The St. Louis Regional Chamber held a Missouri Public Affairs Network meeting on June 10th to recap the Missouri legislative session. Senator Jamilah Nasheed (D-5th) and Representative Anne Zerr (R-65th) were the keynote speakers, each giving their thoughts on the recently completed session.
Sen. Jamilah Nasheed (left) and Rep. Anne Zerr (right) at MOPAN
Chairwoman Leann Chilton of BJC HealthCare opened the meeting by asking members to introduce themselves and identify their key priorities and session results. Following introductions, Senator Nasheed opened the discussion by highlighting the issues of urban decay, voting rights, and education. She noted that many studies have recently established a link between the presence of run-down and abandoned buildings with a decrease in educational attainment and income levels. Senator Nasheed also expressed her support for the “Ban the Box” initiative, which seeks to prevent employers from asking about prior felony convictions on job applications. Lastly, the Senator spoke passionately about the Missouri education system and bringing an end to the concept of social promotions, the idea that students should be promoted to the next grade regardless of attendance or achievement. The Senator stated that this idea, coupled with other reforms, would produce a more quality education system in Missouri. To conclude, Senator Nasheed discussed the previous session by highlighting her opposition to HB 1891 and SJR 39, as well as her support for the continuation of tax credits, economic development, and an end to social promotions in the next session. HB 1891 sought to prohibit any public employee from being required to pay dues or other fees to a labor organization. SJR 39 was a proposed constitutional amendment seeking to prohibit the state from imposing penalties for a refusal to participate in same-sex marriages due to “sincerely held religious beliefs.”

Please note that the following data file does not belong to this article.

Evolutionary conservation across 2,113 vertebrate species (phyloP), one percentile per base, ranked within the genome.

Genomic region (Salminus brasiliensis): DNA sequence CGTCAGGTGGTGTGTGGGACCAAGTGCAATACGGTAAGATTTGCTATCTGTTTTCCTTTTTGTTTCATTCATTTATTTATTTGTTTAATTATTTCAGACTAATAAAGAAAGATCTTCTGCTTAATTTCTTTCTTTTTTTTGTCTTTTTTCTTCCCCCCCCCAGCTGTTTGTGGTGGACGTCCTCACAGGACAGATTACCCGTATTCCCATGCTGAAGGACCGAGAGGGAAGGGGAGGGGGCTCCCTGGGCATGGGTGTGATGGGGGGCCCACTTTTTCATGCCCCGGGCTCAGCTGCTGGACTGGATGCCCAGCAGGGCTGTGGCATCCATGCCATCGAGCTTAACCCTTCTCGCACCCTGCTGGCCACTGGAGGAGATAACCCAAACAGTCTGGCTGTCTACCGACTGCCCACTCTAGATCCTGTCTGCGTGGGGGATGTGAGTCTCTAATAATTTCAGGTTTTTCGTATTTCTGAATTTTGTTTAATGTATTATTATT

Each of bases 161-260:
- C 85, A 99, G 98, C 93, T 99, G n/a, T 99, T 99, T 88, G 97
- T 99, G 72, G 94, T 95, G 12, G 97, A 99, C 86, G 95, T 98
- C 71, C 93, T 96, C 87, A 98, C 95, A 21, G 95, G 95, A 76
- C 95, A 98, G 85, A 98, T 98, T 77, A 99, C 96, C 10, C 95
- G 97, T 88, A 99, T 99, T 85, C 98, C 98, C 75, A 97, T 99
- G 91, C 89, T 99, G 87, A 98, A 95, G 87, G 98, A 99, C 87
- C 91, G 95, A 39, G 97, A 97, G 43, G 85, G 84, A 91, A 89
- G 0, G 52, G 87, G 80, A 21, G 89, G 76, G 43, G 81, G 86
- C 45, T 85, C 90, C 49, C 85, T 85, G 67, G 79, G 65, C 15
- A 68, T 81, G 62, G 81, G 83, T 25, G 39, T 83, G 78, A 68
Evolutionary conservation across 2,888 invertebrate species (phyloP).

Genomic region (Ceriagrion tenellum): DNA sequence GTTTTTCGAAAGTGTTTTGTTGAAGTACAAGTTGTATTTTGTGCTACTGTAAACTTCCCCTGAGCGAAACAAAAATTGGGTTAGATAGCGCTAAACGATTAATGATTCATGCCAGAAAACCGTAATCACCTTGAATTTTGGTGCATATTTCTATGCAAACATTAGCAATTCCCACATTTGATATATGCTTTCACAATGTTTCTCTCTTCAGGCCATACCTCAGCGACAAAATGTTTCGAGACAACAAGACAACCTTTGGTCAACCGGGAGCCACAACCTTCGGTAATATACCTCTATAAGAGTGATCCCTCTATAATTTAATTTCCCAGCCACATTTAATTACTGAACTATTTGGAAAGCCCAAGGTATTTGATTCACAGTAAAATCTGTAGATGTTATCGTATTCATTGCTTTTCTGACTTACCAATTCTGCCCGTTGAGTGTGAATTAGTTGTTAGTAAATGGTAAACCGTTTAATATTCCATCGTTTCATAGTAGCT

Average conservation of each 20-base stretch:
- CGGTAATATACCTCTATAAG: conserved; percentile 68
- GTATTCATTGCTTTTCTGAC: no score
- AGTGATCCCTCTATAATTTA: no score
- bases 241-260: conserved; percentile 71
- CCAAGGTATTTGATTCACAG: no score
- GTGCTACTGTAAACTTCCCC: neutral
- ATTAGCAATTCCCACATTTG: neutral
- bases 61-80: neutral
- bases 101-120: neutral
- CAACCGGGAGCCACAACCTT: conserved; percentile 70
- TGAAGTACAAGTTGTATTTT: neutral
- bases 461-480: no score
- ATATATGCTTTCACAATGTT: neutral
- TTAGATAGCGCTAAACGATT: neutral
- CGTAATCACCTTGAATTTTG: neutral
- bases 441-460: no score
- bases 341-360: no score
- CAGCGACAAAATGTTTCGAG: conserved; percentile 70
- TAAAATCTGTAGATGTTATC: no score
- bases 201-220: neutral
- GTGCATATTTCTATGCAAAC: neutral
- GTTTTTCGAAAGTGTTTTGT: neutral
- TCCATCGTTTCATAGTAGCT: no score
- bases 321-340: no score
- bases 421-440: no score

Representative Anne Zerr spoke about the highest profile piece of legislation in Missouri this past session, SJR 39. Noting that this was the most difficult decision she had to make as a Representative, she explained how she spoke to many individuals and groups on both sides of the issue. Representative Zerr sits on the House Emerging Issues Committee and ultimately cast one of the crucial votes against the bill, helping to defeat it in committee by a 6-6 vote. The Representative explained that some of her concerns laid within the narrow language of the amendment, which she believed discriminated against certain groups of people. She also stated her belief that the state could be held liable for damages in court due to the nature of the bill. Representative Zerr concluded by thanking the business community for their input and perspective on the bill. Next session, the Representative stated that she would like to focus on improving transportation funding and said “transportation is our biggest economic challenge” facing the state of Missouri.